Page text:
Fares Damien
Assistant / PhD candidate
Fares Damien
Philosophisch-Historische Fakultät
Departement Gesellschaftswissenschaften
Professur Schläpfer

Assistant / PhD candidate

Maiengasse 51
4056 Basel

Tel. +41 61 207 29 43

Fares Damien started his PhD at the Department of Near and Middle Eastern Studies at the University of Basel in February 2021 under the supervision of Prof. Dr. Aline Schläpfer. He is part of the SNF funded project Ottoman Afterlife in New Arab States.

He previously studied at the University of Geneva where he graduated with a Bachelor’s degree from the Faculty of Translation and Interpretation and a Master's degree from the Global Studies Institute. During his Master’s studies, he extensively researched nationalism, historiography, nation-building and the army, memory, history and oral history in the Arab Ottoman space and specifically in Lebanon.

After graduating he spent two years working in the multilateral disarmament and demining sector before deciding to recentre his attention on academic research and the Middle East.

The aim of Fares Damien research is to look at the transition from the Ottoman period to the Lebanese Republic with a particular focus on the region of Jabal ‘Amil today in South Lebanon. The history of Lebanon has often been written from the perspective of Mount Lebanon and Beirut, but the country is composed of other parts, often considered “annexed” to Mount Lebanon, like the southern region of Jabal ‘Amil. The region is often associated with its Shiite population, and with the country’s southern border that has been since 1948 at the heart of many conflicts and geopolitical considerations.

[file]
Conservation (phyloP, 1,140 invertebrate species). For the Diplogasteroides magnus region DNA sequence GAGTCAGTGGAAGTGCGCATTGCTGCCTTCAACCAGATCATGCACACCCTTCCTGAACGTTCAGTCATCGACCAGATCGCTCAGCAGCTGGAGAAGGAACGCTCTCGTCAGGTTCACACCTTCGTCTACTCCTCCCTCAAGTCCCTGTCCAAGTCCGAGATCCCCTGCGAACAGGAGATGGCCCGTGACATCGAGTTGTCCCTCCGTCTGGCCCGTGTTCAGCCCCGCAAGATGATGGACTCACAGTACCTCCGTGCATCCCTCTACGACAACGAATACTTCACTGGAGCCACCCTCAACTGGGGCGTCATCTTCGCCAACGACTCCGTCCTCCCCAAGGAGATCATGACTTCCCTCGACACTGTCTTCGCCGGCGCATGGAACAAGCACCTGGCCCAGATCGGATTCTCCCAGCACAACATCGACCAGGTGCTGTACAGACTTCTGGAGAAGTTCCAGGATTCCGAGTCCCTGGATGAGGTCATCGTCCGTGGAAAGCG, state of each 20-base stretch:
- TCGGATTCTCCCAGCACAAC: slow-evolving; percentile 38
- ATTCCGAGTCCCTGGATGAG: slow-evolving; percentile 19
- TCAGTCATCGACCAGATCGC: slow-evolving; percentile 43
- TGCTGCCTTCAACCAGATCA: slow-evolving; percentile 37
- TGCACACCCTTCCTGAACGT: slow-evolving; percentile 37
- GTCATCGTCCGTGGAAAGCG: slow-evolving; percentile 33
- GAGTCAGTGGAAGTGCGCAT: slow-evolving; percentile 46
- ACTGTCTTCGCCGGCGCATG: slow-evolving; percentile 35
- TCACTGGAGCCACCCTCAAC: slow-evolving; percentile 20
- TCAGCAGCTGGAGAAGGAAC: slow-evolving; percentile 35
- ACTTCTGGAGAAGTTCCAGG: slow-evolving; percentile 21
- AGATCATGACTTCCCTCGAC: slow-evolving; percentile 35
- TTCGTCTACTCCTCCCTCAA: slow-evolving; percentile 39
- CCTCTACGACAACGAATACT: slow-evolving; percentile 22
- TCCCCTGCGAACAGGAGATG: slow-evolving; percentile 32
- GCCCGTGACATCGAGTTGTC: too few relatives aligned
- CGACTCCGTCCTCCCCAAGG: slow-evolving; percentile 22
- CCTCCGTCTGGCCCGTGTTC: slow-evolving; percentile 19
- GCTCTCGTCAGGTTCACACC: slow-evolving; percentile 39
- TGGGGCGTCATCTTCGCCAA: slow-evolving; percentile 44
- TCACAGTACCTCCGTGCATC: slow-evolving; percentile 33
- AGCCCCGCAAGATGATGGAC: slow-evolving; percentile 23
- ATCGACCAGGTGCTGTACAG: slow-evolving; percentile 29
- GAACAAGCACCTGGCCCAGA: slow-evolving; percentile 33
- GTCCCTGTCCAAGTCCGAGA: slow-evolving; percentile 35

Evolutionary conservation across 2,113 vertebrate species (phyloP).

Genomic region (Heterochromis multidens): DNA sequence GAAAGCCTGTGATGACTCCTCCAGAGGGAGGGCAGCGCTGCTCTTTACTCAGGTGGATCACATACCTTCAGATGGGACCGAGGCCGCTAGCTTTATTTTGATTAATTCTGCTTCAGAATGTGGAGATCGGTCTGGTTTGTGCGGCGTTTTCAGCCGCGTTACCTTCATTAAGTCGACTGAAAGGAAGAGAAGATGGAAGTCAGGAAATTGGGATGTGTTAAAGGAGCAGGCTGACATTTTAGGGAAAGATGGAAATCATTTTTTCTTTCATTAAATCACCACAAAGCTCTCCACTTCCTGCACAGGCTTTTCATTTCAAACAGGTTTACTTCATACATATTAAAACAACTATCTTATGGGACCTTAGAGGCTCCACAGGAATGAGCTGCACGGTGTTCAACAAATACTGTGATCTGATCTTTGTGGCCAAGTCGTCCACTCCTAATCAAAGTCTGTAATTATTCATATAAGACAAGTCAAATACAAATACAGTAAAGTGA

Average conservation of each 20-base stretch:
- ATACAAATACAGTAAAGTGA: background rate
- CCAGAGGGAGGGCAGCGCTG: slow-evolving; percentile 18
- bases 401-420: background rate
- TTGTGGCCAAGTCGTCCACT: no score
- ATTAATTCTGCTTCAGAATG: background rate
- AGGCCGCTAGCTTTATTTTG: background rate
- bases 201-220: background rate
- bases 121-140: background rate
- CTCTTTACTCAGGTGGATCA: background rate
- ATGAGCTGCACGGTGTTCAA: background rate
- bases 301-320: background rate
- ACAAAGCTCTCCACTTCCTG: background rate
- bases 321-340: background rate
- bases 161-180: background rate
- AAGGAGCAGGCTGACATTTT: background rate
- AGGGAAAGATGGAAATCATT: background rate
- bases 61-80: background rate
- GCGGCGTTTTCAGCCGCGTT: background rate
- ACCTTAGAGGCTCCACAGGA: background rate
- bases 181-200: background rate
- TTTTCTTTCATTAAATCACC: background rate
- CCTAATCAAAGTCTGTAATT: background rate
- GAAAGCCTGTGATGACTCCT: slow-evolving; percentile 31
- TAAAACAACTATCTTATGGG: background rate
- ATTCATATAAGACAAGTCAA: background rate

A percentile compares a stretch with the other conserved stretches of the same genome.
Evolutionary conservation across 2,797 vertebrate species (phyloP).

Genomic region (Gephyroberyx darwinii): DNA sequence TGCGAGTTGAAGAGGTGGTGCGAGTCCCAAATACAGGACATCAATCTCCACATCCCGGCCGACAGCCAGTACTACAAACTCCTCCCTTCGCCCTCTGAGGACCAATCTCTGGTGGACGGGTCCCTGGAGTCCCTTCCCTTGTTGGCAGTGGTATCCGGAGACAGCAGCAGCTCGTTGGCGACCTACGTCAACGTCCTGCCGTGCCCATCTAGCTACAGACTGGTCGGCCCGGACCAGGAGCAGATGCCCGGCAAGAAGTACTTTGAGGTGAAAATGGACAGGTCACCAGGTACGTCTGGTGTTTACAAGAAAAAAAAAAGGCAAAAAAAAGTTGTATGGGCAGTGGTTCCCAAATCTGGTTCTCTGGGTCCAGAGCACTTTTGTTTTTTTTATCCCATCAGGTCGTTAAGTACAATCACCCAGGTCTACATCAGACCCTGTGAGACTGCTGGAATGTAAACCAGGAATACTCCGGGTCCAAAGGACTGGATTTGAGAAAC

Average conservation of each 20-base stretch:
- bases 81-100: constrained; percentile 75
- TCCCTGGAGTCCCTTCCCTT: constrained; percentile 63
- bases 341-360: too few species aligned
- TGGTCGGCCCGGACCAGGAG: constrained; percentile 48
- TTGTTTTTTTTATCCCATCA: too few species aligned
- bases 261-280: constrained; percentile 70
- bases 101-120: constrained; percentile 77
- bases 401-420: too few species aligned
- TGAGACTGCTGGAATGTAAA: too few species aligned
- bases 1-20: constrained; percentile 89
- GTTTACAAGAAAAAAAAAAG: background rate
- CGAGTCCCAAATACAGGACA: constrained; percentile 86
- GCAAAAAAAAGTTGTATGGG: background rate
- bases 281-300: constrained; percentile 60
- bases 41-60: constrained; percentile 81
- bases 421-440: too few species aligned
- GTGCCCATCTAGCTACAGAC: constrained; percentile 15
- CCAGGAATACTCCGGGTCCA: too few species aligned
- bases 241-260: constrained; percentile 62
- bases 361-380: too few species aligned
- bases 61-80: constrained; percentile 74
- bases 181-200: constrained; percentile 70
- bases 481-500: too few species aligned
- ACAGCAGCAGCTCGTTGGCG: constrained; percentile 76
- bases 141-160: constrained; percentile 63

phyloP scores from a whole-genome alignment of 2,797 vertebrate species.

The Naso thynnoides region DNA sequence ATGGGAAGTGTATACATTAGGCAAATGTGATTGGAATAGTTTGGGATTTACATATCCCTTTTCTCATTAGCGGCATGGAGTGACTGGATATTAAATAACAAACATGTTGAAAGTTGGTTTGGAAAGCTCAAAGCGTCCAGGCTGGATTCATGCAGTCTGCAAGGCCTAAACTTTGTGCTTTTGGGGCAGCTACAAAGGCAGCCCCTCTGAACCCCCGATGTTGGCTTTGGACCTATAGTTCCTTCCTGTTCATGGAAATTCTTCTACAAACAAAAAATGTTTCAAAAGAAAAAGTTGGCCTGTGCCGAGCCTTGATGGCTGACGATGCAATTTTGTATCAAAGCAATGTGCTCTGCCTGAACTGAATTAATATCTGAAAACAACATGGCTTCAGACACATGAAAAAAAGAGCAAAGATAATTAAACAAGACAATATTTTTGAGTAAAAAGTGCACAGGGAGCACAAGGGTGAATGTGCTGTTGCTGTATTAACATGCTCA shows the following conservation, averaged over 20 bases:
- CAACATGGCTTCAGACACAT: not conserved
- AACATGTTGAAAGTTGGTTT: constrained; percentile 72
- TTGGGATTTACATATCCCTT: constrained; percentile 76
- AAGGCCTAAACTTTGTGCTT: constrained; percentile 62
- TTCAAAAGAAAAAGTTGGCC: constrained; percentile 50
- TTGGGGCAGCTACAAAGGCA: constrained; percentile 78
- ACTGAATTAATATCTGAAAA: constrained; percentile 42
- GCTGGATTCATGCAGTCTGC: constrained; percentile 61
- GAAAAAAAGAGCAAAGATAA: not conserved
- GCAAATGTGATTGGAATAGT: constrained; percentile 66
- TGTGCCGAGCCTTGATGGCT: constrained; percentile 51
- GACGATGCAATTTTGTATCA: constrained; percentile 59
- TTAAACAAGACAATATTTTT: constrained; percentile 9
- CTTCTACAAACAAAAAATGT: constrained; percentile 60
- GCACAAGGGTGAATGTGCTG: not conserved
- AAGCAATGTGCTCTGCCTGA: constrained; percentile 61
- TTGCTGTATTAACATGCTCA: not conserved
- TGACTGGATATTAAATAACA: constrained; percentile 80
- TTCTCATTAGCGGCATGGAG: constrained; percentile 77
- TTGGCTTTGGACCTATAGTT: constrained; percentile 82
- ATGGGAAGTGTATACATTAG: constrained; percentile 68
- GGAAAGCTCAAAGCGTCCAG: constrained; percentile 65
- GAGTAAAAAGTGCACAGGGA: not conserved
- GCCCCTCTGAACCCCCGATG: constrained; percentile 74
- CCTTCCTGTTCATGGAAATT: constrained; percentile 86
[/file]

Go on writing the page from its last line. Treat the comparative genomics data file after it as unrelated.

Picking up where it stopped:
The study goes back to the initial years of the formation of South Lebanon under the French Mandate while trying to understand the interaction between ‘Amili (and later Lebanese) identities in between the fall of the Ottoman Empire and the beginning of the new national order. It seeks to unpack the narrative behind backward peripheries through the reading of the history of Jabal ‘Amil from its own geography(ies). The research focuses on strategies of integration, identity building and adaptation to the new reality of the Lebanese Republic. It tackles notions of border-making and consolidation, nation-building and memory through archival research (published and unpublished material) and oral history to achieve the above-mentioned aim.

Nations and nationalisms, minorities, religious groups, sectarianism and languages in the Middle East with a special focus on Iraq and Lebanon.